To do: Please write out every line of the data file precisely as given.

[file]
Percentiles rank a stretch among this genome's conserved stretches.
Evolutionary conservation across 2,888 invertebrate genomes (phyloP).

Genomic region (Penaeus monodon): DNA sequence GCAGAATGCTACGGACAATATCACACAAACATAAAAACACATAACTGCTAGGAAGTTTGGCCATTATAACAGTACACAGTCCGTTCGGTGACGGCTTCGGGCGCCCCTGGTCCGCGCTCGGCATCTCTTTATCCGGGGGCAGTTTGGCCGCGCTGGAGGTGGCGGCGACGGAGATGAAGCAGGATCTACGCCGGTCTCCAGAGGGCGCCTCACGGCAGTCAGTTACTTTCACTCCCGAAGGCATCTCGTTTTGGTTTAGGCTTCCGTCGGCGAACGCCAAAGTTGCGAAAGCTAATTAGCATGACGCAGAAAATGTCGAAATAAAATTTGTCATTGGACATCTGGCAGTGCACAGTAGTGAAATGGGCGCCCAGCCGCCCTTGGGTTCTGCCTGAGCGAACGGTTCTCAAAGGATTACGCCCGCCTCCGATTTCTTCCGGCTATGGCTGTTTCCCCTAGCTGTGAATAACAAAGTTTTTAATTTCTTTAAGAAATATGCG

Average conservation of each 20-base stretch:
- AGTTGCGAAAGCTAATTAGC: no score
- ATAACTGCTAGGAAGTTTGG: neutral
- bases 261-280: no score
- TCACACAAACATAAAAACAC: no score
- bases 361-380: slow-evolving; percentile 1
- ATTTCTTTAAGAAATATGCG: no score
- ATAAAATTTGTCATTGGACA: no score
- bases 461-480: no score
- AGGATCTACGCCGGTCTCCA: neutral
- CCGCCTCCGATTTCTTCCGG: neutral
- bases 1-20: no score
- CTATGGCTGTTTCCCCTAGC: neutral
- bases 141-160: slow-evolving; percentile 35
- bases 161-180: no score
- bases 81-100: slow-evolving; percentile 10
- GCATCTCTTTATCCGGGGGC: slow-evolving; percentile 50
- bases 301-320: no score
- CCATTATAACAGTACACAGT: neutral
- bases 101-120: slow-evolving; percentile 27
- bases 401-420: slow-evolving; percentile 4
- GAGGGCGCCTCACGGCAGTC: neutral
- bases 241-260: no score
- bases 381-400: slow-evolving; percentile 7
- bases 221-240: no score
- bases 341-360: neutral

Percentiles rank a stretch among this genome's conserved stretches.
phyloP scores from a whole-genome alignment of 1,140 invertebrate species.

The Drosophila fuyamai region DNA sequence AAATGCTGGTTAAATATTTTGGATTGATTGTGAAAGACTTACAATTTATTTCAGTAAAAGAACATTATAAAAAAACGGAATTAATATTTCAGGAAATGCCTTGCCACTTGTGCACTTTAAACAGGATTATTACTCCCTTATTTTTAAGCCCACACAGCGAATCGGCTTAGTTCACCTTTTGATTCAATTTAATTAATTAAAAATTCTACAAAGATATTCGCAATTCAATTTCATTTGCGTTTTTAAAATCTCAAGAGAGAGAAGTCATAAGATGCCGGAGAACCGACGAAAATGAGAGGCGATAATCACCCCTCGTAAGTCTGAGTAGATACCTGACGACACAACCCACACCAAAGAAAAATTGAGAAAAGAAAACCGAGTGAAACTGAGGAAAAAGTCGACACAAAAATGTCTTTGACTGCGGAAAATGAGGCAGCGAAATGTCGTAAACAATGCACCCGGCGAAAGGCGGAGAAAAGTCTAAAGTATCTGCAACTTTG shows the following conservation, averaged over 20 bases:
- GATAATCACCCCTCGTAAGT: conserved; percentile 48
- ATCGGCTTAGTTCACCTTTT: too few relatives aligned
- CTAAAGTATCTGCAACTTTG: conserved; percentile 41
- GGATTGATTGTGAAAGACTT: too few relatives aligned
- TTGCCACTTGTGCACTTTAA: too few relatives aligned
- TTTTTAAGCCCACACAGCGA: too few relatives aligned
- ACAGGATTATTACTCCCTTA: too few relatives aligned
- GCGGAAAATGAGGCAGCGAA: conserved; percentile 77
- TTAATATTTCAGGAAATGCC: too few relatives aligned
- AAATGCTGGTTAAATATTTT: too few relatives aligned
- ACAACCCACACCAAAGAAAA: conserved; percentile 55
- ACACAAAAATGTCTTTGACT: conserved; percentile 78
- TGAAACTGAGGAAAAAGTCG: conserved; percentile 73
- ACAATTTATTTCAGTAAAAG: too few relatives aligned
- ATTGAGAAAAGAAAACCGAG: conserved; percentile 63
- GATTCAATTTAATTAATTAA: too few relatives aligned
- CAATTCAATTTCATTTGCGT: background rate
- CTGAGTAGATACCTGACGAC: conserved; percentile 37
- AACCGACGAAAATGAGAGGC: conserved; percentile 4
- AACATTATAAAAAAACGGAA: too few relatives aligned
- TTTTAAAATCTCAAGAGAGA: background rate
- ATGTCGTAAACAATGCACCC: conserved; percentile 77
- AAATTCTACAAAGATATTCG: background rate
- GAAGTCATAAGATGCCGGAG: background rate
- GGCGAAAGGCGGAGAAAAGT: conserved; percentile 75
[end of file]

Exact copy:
Percentiles rank a stretch among this genome's conserved stretches.
Evolutionary conservation across 2,888 invertebrate genomes (phyloP).

Genomic region (Penaeus monodon): DNA sequence GCAGAATGCTACGGACAATATCACACAAACATAAAAACACATAACTGCTAGGAAGTTTGGCCATTATAACAGTACACAGTCCGTTCGGTGACGGCTTCGGGCGCCCCTGGTCCGCGCTCGGCATCTCTTTATCCGGGGGCAGTTTGGCCGCGCTGGAGGTGGCGGCGACGGAGATGAAGCAGGATCTACGCCGGTCTCCAGAGGGCGCCTCACGGCAGTCAGTTACTTTCACTCCCGAAGGCATCTCGTTTTGGTTTAGGCTTCCGTCGGCGAACGCCAAAGTTGCGAAAGCTAATTAGCATGACGCAGAAAATGTCGAAATAAAATTTGTCATTGGACATCTGGCAGTGCACAGTAGTGAAATGGGCGCCCAGCCGCCCTTGGGTTCTGCCTGAGCGAACGGTTCTCAAAGGATTACGCCCGCCTCCGATTTCTTCCGGCTATGGCTGTTTCCCCTAGCTGTGAATAACAAAGTTTTTAATTTCTTTAAGAAATATGCG

Average conservation of each 20-base stretch:
- AGTTGCGAAAGCTAATTAGC: no score
- ATAACTGCTAGGAAGTTTGG: neutral
- bases 261-280: no score
- TCACACAAACATAAAAACAC: no score
- bases 361-380: slow-evolving; percentile 1
- ATTTCTTTAAGAAATATGCG: no score
- ATAAAATTTGTCATTGGACA: no score
- bases 461-480: no score
- AGGATCTACGCCGGTCTCCA: neutral
- CCGCCTCCGATTTCTTCCGG: neutral
- bases 1-20: no score
- CTATGGCTGTTTCCCCTAGC: neutral
- bases 141-160: slow-evolving; percentile 35
- bases 161-180: no score
- bases 81-100: slow-evolving; percentile 10
- GCATCTCTTTATCCGGGGGC: slow-evolving; percentile 50
- bases 301-320: no score
- CCATTATAACAGTACACAGT: neutral
- bases 101-120: slow-evolving; percentile 27
- bases 401-420: slow-evolving; percentile 4
- GAGGGCGCCTCACGGCAGTC: neutral
- bases 241-260: no score
- bases 381-400: slow-evolving; percentile 7
- bases 221-240: no score
- bases 341-360: neutral

Percentiles rank a stretch among this genome's conserved stretches.
phyloP scores from a whole-genome alignment of 1,140 invertebrate species.

The Drosophila fuyamai region DNA sequence AAATGCTGGTTAAATATTTTGGATTGATTGTGAAAGACTTACAATTTATTTCAGTAAAAGAACATTATAAAAAAACGGAATTAATATTTCAGGAAATGCCTTGCCACTTGTGCACTTTAAACAGGATTATTACTCCCTTATTTTTAAGCCCACACAGCGAATCGGCTTAGTTCACCTTTTGATTCAATTTAATTAATTAAAAATTCTACAAAGATATTCGCAATTCAATTTCATTTGCGTTTTTAAAATCTCAAGAGAGAGAAGTCATAAGATGCCGGAGAACCGACGAAAATGAGAGGCGATAATCACCCCTCGTAAGTCTGAGTAGATACCTGACGACACAACCCACACCAAAGAAAAATTGAGAAAAGAAAACCGAGTGAAACTGAGGAAAAAGTCGACACAAAAATGTCTTTGACTGCGGAAAATGAGGCAGCGAAATGTCGTAAACAATGCACCCGGCGAAAGGCGGAGAAAAGTCTAAAGTATCTGCAACTTTG shows the following conservation, averaged over 20 bases:
- GATAATCACCCCTCGTAAGT: conserved; percentile 48
- ATCGGCTTAGTTCACCTTTT: too few relatives aligned
- CTAAAGTATCTGCAACTTTG: conserved; percentile 41
- GGATTGATTGTGAAAGACTT: too few relatives aligned
- TTGCCACTTGTGCACTTTAA: too few relatives aligned
- TTTTTAAGCCCACACAGCGA: too few relatives aligned
- ACAGGATTATTACTCCCTTA: too few relatives aligned
- GCGGAAAATGAGGCAGCGAA: conserved; percentile 77
- TTAATATTTCAGGAAATGCC: too few relatives aligned
- AAATGCTGGTTAAATATTTT: too few relatives aligned
- ACAACCCACACCAAAGAAAA: conserved; percentile 55
- ACACAAAAATGTCTTTGACT: conserved; percentile 78
- TGAAACTGAGGAAAAAGTCG: conserved; percentile 73
- ACAATTTATTTCAGTAAAAG: too few relatives aligned
- ATTGAGAAAAGAAAACCGAG: conserved; percentile 63
- GATTCAATTTAATTAATTAA: too few relatives aligned
- CAATTCAATTTCATTTGCGT: background rate
- CTGAGTAGATACCTGACGAC: conserved; percentile 37
- AACCGACGAAAATGAGAGGC: conserved; percentile 4
- AACATTATAAAAAAACGGAA: too few relatives aligned
- TTTTAAAATCTCAAGAGAGA: background rate
- ATGTCGTAAACAATGCACCC: conserved; percentile 77
- AAATTCTACAAAGATATTCG: background rate
- GAAGTCATAAGATGCCGGAG: background rate
- GGCGAAAGGCGGAGAAAAGT: conserved; percentile 75